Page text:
All these claims, of course, are part of the standard pro-Putin line, one of the sharpest observers of which is no-nonsense American journalist James Kirchick – who noted wryly, in a savvy article published by the Tablet on May 13, that Russia is moving “from having fought real Fascists 70 years ago in Germany to imaginary ones today in Ukraine.” The Kremlin’s resuscitation of wartime anti-fascist rhetoric, Kirchick points out, “provides Russians with an easy framework in which to understand their current political predicament,” even though “if there’s any regime in Europe today that resembles a ‘fascist’ one, it is Russia.” Kirchick elaborates:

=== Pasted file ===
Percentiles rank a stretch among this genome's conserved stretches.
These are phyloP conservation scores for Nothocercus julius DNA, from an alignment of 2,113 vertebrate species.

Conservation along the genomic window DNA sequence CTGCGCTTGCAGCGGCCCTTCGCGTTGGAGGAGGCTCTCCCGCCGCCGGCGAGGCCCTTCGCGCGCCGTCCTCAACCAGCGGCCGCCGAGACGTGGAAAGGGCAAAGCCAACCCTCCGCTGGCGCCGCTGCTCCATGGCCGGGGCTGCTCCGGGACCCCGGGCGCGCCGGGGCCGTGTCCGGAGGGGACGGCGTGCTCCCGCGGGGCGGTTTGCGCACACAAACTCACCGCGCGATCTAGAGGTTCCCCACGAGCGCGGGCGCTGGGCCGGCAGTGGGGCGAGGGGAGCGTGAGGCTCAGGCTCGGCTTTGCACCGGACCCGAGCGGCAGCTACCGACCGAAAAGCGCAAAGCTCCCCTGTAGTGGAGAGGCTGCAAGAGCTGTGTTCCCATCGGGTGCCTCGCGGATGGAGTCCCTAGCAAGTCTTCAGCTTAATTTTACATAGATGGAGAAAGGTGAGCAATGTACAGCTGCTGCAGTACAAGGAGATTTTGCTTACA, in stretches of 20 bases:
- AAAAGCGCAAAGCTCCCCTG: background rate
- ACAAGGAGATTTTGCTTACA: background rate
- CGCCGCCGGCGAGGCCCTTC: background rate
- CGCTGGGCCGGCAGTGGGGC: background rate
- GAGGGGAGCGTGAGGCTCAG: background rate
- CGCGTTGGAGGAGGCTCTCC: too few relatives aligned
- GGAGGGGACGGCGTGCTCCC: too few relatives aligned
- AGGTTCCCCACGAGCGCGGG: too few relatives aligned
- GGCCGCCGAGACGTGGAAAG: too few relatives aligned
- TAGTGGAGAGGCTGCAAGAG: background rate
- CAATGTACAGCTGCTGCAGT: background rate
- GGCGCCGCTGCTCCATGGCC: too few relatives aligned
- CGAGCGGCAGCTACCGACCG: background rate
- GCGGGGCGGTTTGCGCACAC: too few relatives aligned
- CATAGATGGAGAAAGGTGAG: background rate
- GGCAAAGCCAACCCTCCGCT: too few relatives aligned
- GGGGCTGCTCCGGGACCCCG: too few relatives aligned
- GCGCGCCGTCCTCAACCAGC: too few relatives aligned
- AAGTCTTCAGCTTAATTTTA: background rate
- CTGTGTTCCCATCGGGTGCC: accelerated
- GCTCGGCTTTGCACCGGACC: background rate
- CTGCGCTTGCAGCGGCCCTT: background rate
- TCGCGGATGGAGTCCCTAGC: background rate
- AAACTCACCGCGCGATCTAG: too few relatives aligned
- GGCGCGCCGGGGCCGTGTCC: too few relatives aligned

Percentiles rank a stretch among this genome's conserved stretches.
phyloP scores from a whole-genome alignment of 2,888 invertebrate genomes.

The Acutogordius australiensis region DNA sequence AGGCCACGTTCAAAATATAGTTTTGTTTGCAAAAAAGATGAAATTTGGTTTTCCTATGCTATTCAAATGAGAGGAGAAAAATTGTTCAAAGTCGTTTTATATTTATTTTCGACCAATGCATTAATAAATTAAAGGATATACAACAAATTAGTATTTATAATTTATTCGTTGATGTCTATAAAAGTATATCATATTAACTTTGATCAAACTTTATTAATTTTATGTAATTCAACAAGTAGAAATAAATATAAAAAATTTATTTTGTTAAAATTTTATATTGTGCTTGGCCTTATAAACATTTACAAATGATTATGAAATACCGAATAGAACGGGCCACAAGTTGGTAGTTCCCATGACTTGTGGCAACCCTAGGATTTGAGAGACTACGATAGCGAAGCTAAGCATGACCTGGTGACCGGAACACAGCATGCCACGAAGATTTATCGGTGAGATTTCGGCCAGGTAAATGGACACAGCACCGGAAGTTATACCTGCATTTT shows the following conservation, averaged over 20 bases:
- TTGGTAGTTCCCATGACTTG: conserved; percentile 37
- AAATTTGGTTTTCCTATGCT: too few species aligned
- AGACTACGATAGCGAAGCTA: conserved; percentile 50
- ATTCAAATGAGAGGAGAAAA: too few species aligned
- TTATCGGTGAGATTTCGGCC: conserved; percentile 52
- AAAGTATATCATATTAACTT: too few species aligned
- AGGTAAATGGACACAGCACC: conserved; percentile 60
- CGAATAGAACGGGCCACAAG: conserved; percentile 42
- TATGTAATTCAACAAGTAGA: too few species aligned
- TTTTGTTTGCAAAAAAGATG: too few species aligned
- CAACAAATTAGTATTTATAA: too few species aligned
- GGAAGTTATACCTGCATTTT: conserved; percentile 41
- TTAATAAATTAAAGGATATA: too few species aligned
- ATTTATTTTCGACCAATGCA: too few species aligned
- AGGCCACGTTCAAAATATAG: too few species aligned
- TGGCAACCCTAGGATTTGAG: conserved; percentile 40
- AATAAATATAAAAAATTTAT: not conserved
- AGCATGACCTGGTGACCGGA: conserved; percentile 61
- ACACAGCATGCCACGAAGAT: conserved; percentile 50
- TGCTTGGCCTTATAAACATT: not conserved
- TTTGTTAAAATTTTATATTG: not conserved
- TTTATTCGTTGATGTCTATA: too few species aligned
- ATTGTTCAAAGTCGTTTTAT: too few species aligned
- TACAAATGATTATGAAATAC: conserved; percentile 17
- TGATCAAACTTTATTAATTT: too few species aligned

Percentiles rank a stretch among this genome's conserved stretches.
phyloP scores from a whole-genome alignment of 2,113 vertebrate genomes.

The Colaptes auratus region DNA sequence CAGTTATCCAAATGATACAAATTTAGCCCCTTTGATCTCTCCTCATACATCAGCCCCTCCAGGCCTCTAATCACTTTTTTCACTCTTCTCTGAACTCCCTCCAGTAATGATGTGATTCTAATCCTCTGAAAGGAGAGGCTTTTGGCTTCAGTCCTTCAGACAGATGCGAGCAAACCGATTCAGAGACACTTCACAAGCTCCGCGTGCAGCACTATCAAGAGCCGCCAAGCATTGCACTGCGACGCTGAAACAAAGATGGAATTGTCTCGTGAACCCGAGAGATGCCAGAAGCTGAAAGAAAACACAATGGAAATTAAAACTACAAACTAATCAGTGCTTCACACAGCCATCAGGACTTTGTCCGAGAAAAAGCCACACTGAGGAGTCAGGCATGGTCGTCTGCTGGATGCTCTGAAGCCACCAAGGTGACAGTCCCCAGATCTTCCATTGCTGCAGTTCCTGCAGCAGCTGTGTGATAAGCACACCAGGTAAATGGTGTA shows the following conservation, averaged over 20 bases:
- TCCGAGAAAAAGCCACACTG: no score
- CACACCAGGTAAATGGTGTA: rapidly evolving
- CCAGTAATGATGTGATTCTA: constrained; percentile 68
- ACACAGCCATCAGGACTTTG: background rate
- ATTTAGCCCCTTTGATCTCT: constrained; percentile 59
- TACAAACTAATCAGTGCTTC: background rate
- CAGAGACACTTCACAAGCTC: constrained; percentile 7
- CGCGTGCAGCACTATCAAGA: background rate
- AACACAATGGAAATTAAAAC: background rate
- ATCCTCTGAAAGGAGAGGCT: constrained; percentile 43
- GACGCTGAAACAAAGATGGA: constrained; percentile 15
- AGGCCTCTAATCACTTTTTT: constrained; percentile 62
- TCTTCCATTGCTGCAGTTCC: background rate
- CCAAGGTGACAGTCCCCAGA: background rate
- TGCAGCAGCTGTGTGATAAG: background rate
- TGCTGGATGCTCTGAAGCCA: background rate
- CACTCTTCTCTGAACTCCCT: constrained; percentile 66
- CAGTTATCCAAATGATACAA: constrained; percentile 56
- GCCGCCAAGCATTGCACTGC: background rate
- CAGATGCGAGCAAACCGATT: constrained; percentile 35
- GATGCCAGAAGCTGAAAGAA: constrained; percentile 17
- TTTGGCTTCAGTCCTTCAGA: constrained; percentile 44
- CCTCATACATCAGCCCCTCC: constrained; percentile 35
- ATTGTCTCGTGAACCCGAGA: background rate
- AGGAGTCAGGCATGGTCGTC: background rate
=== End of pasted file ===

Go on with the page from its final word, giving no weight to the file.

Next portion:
Like the Nazis, Russia has invaded a neighbor based on the principle of ethnic comradeship, is targeting a vulnerable domestic minority (homosexuals) with state-sanctioned bigotry, and officially labels any and all dissenters “national traitors.” As Moscow relives its glorious past, monopolizing the heroism of World War II and slandering its contemporary adversaries as latter-day Nazis, it inches closer and closer toward becoming the sort of fascist regime its forebears once fought against.

Precisely. And useful stooges such as Stephen F. Cohen, Paul Craig Roberts, and Robert Parry are defending its reprehensible actions every inch of the way.

They’re getting wise to Stephen F. Cohen

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Stephen F. Cohen